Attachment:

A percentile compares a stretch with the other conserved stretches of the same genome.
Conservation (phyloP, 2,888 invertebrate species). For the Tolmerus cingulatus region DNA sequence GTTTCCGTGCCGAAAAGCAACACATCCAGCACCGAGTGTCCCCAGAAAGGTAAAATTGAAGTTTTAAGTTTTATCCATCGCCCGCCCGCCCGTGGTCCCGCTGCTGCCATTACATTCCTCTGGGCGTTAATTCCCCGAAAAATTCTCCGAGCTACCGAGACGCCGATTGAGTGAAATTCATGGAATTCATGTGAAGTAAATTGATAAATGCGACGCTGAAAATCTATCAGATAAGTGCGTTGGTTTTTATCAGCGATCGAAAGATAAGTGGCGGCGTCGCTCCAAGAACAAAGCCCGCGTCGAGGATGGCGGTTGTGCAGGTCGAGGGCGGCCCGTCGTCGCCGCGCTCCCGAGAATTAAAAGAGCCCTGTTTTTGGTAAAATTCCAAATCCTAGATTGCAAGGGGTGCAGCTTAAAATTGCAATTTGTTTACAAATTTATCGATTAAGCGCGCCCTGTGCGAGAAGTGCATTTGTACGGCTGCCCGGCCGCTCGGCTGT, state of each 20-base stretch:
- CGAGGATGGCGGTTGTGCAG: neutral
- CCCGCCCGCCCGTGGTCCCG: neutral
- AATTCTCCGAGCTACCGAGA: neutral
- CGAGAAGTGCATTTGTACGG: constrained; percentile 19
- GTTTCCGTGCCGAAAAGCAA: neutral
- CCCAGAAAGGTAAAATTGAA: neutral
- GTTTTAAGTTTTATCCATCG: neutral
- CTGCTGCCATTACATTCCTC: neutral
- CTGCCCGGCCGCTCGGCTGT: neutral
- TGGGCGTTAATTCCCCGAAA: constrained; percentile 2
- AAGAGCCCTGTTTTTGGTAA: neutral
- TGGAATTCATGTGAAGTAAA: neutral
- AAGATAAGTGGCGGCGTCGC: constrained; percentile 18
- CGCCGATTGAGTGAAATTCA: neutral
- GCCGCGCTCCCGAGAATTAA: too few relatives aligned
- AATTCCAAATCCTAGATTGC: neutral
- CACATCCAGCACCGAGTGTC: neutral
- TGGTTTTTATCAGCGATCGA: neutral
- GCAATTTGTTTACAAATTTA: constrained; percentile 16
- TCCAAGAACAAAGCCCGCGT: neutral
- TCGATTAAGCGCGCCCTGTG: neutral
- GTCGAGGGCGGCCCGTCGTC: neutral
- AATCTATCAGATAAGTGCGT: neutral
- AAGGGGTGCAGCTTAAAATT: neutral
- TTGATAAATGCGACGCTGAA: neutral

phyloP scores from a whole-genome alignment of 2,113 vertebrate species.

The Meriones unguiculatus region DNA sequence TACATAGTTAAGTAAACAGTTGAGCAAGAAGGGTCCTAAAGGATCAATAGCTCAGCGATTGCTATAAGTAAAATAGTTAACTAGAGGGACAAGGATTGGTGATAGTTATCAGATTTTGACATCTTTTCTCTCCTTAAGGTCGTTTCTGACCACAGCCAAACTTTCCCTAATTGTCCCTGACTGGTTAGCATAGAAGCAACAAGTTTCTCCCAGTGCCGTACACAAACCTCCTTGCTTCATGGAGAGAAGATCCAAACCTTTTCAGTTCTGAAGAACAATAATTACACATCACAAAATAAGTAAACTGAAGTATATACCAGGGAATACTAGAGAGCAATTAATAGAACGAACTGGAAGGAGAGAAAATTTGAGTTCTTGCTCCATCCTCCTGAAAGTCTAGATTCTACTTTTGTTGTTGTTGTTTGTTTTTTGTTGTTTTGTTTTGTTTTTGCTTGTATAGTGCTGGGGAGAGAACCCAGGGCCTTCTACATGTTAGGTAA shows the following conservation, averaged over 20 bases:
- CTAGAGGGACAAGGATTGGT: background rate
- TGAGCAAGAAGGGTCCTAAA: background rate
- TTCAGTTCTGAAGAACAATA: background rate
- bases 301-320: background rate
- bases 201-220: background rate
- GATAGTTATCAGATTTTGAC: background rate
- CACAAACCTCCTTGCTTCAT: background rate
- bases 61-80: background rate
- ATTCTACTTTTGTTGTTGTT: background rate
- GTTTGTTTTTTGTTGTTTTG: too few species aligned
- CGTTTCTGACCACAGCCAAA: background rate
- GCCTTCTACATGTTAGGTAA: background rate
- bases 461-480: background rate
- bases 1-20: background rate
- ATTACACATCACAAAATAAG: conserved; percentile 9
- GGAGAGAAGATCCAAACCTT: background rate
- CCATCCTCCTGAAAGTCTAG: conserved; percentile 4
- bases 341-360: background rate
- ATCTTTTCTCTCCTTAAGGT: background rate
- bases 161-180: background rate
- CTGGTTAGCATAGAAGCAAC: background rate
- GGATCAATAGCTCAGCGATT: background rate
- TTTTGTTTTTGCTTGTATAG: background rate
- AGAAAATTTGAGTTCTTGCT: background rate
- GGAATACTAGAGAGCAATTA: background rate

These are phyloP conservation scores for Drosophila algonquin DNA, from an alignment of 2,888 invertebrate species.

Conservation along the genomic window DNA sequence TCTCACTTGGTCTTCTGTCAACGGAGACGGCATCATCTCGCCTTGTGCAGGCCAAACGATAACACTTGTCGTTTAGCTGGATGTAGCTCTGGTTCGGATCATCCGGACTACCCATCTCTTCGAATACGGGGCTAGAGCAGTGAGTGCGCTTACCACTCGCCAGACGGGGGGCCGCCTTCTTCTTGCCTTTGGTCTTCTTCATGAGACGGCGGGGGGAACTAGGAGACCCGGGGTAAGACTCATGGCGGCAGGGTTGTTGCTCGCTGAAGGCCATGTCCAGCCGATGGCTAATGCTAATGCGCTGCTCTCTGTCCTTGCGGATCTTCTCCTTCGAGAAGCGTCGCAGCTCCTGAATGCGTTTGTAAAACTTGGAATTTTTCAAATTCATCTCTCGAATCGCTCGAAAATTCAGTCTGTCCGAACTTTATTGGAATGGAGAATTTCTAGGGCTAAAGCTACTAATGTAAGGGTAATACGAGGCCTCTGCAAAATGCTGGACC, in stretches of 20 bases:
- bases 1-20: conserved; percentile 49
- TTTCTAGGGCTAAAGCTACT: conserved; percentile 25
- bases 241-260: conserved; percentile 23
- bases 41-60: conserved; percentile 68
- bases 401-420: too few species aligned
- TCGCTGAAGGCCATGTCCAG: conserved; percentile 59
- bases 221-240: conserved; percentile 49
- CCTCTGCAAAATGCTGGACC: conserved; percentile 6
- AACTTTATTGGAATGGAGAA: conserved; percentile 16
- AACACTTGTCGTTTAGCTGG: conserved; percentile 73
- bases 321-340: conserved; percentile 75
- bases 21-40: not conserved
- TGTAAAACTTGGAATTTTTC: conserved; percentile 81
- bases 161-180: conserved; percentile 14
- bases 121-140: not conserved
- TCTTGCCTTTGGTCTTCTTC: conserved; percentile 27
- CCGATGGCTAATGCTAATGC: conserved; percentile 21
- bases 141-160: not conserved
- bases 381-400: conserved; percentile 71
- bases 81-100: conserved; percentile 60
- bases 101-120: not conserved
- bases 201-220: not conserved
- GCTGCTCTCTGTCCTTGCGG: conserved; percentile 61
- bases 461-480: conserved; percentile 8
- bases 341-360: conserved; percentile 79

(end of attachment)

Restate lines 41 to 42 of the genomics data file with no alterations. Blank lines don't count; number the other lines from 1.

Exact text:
- GCCTTCTACATGTTAGGTAA: background rate
- bases 461-480: background rate